Saturday, January 10, 2015

Victims of Contagion – Parasitic Unborn

One of the easiest styles of metal to mess up is technical death metal. Over the years, bands have written songs that continue to get more and more complex and often forget both the death metal part of the music and the songwriting part. Sure, bands like Brain Drill are fun for the sheer novelty of extremism, but that sound makes it hard to maintain interest. For that reason, I’m always a little skeptical when exploring a new tech-death band. In this case, Pittsburgh’s Victims of Contagion opens things on the right note, as the beginning track on their first EP, opens with a clearly death metal tremolo-picked riff. It isn’t too long before the technoodlies come in, but the band is wise to quickly return to heavy riffs. The band does a good job of making music that is complicated without sacrificing brutality. As a result, this EP is filled with great riffs and headbanging moments. Part of the way the band injects more technical moments into their songs is through unique rhythms and time signatures. They don’t go overboard on this aspect, but vary things up enough to keep the music interesting. Victims of Contagion do use a lot of lead sections over top of pounding rhythms, but often times these guitar parts avoid those little two-second tapping sections that many other bands use, and instead are more fluid scalar patterns. 

In terms of both the playing and the production, things are up to par on "Parasitic Unborn". Obviously a tech-death band has no issues with playing anything out of time, choosing the wrong notes, or anything like that. The vocals display a decent range, with the ability to do some truly sickening stuff on the low end. They are difficult to understand, but there's nothing wrong with that for this style of music. The EP sounds pretty good, but is definitely not too clean so as to ruin things. Perhaps more importantly than anything, the drums are mixed incredibly well, and do not spend the entire time playing blast beats (though they are definitely present).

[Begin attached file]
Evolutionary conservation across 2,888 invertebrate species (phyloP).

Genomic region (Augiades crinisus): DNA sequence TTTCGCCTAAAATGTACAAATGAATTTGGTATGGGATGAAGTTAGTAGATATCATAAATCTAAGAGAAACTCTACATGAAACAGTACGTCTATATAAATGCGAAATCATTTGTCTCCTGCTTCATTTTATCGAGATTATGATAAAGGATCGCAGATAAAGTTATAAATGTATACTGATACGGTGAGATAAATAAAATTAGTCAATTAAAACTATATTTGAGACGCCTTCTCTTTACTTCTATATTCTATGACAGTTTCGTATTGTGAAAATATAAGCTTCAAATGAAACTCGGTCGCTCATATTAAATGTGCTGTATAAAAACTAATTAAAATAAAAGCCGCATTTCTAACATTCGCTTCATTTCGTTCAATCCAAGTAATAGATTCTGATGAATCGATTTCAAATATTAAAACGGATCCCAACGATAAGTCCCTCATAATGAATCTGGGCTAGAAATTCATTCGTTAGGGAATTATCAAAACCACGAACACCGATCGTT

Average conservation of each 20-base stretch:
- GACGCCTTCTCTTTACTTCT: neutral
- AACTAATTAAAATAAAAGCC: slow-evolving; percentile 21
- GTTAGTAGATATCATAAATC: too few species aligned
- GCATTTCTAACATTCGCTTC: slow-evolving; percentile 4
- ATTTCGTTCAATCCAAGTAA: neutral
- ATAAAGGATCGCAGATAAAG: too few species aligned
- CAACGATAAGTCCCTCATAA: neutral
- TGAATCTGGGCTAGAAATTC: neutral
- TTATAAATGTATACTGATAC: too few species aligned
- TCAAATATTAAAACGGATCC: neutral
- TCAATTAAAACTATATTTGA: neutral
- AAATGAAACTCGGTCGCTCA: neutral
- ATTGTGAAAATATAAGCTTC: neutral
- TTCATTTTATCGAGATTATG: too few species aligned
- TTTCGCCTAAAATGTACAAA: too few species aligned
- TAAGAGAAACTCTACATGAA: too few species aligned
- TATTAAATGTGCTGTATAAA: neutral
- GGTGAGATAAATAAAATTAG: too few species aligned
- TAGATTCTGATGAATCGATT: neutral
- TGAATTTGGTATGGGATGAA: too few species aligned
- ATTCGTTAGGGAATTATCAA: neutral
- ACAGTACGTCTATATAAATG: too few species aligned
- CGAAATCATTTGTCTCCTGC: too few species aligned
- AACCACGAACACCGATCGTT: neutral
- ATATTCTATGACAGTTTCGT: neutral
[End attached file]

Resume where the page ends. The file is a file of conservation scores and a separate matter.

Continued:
There are the occasional times where it feels like the band might overdo it. The very beginning to “Terminal Evolution” has a harmonized guitar/bass-tapping lick will scare off many intermediate guitarists. The song has other sections that are a little excessive, culminating in a clean guitar jazzy break (and this is not the only one of these on the EP!). Overall though, these moments are not as pervasive as they are in many other tech-death bands. For that reason, the only real criticism I can put on this release is that the songwriting isn’t really memorable enough for me. There are things about each track that come to mind quickly, such as the somewhat tame solo break in “A Miscalculation”, but the EP lacks the catchy vocal lines of an album like “Human”. Nevertheless, if you are looking for competent technical death metal that contains very few of the pitfalls of the style, Victims of Contagion will get the job done.

Be sure to check out and like Victims of Contagion on Facebook!

"A Miscalculation"

Final Rating
3.7/5 or 74%. 

Written by Scott

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